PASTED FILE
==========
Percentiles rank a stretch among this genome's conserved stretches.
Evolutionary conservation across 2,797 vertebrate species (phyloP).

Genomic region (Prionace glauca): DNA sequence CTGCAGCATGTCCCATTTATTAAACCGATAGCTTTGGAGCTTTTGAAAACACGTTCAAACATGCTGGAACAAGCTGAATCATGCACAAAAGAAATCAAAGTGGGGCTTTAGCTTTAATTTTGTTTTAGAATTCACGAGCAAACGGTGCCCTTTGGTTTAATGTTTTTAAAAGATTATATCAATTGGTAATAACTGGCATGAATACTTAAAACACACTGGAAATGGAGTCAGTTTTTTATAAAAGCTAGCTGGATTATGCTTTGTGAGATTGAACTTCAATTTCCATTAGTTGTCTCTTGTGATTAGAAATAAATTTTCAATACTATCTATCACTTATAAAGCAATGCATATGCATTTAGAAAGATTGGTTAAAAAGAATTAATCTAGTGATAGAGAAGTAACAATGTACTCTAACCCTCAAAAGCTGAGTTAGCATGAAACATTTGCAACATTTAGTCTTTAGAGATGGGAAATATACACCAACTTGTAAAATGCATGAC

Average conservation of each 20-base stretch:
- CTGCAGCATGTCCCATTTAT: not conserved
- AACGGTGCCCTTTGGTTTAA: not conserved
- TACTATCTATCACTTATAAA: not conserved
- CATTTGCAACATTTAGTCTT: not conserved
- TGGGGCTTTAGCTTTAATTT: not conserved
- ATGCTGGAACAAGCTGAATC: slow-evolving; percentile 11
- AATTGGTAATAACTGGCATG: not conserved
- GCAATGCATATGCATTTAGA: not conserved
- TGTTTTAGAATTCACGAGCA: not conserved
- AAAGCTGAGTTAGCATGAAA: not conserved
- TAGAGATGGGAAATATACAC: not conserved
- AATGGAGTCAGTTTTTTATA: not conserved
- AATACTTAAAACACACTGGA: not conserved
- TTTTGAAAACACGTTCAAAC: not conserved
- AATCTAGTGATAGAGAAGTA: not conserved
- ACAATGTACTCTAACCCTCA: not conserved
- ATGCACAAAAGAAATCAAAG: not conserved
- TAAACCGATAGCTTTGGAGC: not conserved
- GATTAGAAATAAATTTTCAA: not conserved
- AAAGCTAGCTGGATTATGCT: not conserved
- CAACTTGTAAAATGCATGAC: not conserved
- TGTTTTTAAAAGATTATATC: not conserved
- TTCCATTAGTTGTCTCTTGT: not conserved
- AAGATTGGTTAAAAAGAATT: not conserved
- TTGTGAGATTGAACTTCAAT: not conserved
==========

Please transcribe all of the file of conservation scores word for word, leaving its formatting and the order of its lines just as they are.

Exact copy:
Percentiles rank a stretch among this genome's conserved stretches.
Evolutionary conservation across 2,797 vertebrate species (phyloP).

Genomic region (Prionace glauca): DNA sequence CTGCAGCATGTCCCATTTATTAAACCGATAGCTTTGGAGCTTTTGAAAACACGTTCAAACATGCTGGAACAAGCTGAATCATGCACAAAAGAAATCAAAGTGGGGCTTTAGCTTTAATTTTGTTTTAGAATTCACGAGCAAACGGTGCCCTTTGGTTTAATGTTTTTAAAAGATTATATCAATTGGTAATAACTGGCATGAATACTTAAAACACACTGGAAATGGAGTCAGTTTTTTATAAAAGCTAGCTGGATTATGCTTTGTGAGATTGAACTTCAATTTCCATTAGTTGTCTCTTGTGATTAGAAATAAATTTTCAATACTATCTATCACTTATAAAGCAATGCATATGCATTTAGAAAGATTGGTTAAAAAGAATTAATCTAGTGATAGAGAAGTAACAATGTACTCTAACCCTCAAAAGCTGAGTTAGCATGAAACATTTGCAACATTTAGTCTTTAGAGATGGGAAATATACACCAACTTGTAAAATGCATGAC

Average conservation of each 20-base stretch:
- CTGCAGCATGTCCCATTTAT: not conserved
- AACGGTGCCCTTTGGTTTAA: not conserved
- TACTATCTATCACTTATAAA: not conserved
- CATTTGCAACATTTAGTCTT: not conserved
- TGGGGCTTTAGCTTTAATTT: not conserved
- ATGCTGGAACAAGCTGAATC: slow-evolving; percentile 11
- AATTGGTAATAACTGGCATG: not conserved
- GCAATGCATATGCATTTAGA: not conserved
- TGTTTTAGAATTCACGAGCA: not conserved
- AAAGCTGAGTTAGCATGAAA: not conserved
- TAGAGATGGGAAATATACAC: not conserved
- AATGGAGTCAGTTTTTTATA: not conserved
- AATACTTAAAACACACTGGA: not conserved
- TTTTGAAAACACGTTCAAAC: not conserved
- AATCTAGTGATAGAGAAGTA: not conserved
- ACAATGTACTCTAACCCTCA: not conserved
- ATGCACAAAAGAAATCAAAG: not conserved
- TAAACCGATAGCTTTGGAGC: not conserved
- GATTAGAAATAAATTTTCAA: not conserved
- AAAGCTAGCTGGATTATGCT: not conserved
- CAACTTGTAAAATGCATGAC: not conserved
- TGTTTTTAAAAGATTATATC: not conserved
- TTCCATTAGTTGTCTCTTGT: not conserved
- AAGATTGGTTAAAAAGAATT: not conserved
- TTGTGAGATTGAACTTCAAT: not conserved